GST/HST Zero-rated Goods and Services
Normally, when you fill out your GST/HST return, you can claim Input Tax Credits (ITCs) to get back the GST/HST you paid or owe on your business purchases and/or expenses. But for zero-rated goods and services, you don’t charge or collect GST/HST, but you can still claim ITCs for them on your GST/HST return. Some examples include;
- Medical devices – artificial teeth or limbs, hearing aids, walkers, wheelchairs, canes, guide dogs, eyeglasses or contact lenses, asthmatic devices, modifications to motor vehicles to accommodate disabilities, orthotics, etc. Also included are insulin pumps, syringes, and pens, and urinary catheters.
- Freight transportation services involve the movement of goods from Canada to another country and vice versa.
- Feminine hygiene products such as tampons, sanitary napkins, etc.
- Basic groceries – This category includes meat, fish, poultry, cereals, dairy products, eggs, vegetables (fresh, frozen, canned), coffee, tea, etc. (but does not include items not necessary for dietary needs, such as snack foods, liquor, sodas, candy, etc.)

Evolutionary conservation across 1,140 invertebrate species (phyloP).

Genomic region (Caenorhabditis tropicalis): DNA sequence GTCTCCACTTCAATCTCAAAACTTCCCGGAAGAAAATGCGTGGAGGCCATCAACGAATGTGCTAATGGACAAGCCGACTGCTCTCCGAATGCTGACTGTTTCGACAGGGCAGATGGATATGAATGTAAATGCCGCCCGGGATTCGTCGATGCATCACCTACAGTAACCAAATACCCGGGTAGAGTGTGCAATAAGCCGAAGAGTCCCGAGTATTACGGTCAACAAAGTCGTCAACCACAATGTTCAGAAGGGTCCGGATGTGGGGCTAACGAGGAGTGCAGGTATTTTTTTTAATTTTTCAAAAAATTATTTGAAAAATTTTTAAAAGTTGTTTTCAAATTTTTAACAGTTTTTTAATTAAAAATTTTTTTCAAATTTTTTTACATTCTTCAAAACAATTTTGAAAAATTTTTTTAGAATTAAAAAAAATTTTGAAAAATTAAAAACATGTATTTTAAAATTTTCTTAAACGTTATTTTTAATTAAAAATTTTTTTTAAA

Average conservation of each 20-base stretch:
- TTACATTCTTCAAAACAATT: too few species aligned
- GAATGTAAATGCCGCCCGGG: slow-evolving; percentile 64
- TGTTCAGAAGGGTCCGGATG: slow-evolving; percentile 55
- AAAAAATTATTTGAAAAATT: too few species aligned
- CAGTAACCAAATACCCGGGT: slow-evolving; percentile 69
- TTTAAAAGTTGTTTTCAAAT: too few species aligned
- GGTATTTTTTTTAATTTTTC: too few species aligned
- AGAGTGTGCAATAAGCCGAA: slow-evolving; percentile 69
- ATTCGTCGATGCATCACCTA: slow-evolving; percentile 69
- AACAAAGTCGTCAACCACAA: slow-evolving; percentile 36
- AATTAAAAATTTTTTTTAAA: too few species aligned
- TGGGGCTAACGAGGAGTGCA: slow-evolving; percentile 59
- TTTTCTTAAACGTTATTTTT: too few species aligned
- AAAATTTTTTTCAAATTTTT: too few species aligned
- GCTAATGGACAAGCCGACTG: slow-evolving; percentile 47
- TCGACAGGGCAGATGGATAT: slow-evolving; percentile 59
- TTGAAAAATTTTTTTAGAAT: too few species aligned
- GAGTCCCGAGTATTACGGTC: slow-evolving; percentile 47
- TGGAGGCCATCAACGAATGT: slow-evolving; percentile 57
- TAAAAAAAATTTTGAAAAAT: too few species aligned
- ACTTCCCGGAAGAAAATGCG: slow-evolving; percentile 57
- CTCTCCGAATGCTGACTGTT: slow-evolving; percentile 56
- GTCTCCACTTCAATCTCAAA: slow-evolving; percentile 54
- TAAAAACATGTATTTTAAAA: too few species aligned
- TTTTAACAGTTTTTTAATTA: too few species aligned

- Most fishery products if used for human consumption (fish products used for bait are not included).
- Farm livestock sold for human consumption – (GST/HST is collectible on livestock sales that are not used for human consumption, such as horses, dogs, cats, and fur-bearing animals such as mink). Some animals can be either. Rabbits and goats, for example, can either be raised for consumption, in which case they are zero-rated or as pets, in which case they are not.
- Farm equipment such as tractors, seeders, planters, and processing equipment.
- Prescription Drugs and dispensing fees are zero-rated. Most over the counter medications such as aspirin, vitamins and minerals, cold remedies, bandages, etc. are not zero-rated and GST/HST must be charged. (Generally, if the item does not require a prescription and is intended to treat a minor ailment it is not zero-rated.) If the item is an over-the-counter product that does not require a prescription, it is not zero-rated – GST/HST is charged even if a prescription has been issued for the item.
GST/HST Exempt Goods and Services
Meanwhile, for exempt goods and services, you also do not charge or collect GST/HST and you cannot claim Input Tax Credits. Some examples include;